Maui Land & Pineapple raises $40M on note sale
The company will use the funds to pay debts and finance projects
Maui Land & Pineapple Co.
said yesterday it raised $40 million by selling convertible notes to four funds that list their residency in the Cayman Islands.
The notes, or corporate securities exchangeable for common shares, are due in 2013 to accredited investors.
MLP said it will use the proceeds for debt repayment and development projects.
The notes will pay interest quarterly at an annual rate of 5.875 percent and are convertible into shares of MLP's common stock at an initial conversion price of $33.50 a share.
The conversion price is a 12 percent premium to the volume-weighted average stock price during the past 30 trading days.
MLP closed down $4.60, or 13.85 percent, at $28.62 yesterday. The announcement was made just before trading opened on the New York Stock Exchange yesterday.
The notes will be secured by the assets of MLP and its subsidiaries, the company said. MLP may require holders to convert their notes on or after the second year of their issuance if the company's stock has traded above undisclosed thresholds.
The notes were offered and issued only to accredited investors in a private placement.
As of MLP's latest quarterly filing on March 31, its total debt, was $93.2 million, compared to $61.7 million on Dec. 31, 2007.
The increase in outstanding debt for the first three months of the year was from operating losses, a $7.8 million contribution to Kapalua Bay Holdings LLC and Kapalua Resort project expenses. As of March 31, the company had available credit lines of $41.7 million.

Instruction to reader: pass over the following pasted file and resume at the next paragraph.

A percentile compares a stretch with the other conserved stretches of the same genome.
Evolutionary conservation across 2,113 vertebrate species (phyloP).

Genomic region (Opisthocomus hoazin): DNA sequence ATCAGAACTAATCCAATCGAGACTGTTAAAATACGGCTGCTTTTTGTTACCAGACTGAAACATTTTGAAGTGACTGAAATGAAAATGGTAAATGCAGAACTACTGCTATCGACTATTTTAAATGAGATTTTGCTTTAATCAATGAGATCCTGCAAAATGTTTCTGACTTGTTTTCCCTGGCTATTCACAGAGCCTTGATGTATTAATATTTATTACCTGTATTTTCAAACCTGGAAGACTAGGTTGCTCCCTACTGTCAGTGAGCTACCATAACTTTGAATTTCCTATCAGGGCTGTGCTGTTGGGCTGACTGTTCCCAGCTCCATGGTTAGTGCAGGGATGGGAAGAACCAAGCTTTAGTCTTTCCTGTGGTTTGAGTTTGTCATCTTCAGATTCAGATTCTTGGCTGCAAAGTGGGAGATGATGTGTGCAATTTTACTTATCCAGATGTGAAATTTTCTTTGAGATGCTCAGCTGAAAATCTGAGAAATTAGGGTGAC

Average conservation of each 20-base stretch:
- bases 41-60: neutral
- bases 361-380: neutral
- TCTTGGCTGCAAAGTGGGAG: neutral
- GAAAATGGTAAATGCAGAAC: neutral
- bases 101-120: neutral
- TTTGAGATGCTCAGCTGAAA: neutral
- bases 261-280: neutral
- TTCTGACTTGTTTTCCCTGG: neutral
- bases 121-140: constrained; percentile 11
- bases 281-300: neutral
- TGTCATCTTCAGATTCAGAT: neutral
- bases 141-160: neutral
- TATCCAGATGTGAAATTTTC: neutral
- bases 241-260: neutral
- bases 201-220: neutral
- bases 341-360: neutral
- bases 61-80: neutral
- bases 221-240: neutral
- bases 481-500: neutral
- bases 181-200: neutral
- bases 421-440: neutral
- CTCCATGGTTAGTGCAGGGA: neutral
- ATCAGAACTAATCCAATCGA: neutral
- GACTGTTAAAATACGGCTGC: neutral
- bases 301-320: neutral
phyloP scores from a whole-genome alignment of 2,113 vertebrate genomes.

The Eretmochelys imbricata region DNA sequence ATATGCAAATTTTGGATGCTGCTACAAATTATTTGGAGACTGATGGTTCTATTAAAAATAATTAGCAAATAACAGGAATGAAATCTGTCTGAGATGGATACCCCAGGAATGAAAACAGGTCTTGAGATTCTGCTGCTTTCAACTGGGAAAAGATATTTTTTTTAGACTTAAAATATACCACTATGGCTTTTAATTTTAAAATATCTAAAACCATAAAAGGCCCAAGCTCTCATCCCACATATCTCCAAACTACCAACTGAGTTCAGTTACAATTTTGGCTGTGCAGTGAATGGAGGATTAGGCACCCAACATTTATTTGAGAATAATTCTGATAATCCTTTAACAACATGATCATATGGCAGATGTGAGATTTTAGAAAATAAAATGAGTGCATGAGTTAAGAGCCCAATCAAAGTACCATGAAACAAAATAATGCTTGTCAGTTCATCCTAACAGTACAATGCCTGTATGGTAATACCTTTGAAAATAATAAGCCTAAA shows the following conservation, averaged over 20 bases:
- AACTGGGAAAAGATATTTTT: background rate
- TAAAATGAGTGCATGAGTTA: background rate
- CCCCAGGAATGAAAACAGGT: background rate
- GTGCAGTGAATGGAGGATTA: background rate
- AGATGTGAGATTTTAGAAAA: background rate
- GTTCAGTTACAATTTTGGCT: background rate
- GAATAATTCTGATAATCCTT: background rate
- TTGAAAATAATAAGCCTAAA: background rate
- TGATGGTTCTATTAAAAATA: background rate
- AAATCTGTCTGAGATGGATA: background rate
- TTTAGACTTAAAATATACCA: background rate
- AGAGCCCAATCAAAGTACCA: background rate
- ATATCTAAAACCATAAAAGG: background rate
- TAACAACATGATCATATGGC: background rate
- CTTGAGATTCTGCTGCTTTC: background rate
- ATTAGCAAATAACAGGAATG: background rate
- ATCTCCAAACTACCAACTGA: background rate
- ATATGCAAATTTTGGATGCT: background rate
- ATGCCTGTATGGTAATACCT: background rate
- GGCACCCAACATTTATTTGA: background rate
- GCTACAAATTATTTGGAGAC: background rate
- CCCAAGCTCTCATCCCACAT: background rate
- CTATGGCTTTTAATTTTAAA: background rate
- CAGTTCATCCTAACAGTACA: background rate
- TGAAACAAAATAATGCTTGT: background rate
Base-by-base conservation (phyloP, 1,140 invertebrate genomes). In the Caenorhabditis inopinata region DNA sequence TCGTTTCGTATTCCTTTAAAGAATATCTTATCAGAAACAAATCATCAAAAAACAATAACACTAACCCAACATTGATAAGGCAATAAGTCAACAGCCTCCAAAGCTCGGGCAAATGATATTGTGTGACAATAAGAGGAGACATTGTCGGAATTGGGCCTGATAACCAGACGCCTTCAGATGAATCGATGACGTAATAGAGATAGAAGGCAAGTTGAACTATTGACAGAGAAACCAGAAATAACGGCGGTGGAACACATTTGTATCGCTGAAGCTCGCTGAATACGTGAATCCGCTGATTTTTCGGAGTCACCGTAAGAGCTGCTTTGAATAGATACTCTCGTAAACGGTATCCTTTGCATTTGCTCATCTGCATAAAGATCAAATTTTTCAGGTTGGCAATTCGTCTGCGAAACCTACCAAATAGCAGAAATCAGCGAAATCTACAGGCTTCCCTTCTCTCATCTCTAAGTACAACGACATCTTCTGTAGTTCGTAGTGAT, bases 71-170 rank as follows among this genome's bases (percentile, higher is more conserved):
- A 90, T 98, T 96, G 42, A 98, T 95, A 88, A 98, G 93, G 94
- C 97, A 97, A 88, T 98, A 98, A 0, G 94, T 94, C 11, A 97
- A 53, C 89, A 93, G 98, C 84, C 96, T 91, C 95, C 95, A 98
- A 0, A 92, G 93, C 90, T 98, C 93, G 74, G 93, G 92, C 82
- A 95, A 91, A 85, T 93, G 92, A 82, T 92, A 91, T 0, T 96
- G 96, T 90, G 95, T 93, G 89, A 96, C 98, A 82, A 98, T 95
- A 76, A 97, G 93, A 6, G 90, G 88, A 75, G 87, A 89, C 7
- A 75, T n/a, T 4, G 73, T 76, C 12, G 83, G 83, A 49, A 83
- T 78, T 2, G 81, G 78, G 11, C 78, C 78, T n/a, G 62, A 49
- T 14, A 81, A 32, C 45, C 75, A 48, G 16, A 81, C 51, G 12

Expenditures for the company's community development segment capital projects and deferred development costs are expected to be up to $14 million this year. The company said in its latest annual report that its financial results are highly dependent on that segment.
MLP lost $740,000 in the first quarter, compared with a $15.7 million profit a year earlier from the sale in March 2007 of the land underlying the Ritz-Carlton Kapalua hotel.
The Kahului-based agriculture and real estate company said last week it is laying off 274 employees, or 26.2 percent of its 1,045-person work force, to save $11 million in annual operating expenses. Its largest-ever round of layoffs come in the face of a weak economy and rising costs of energy, the company said.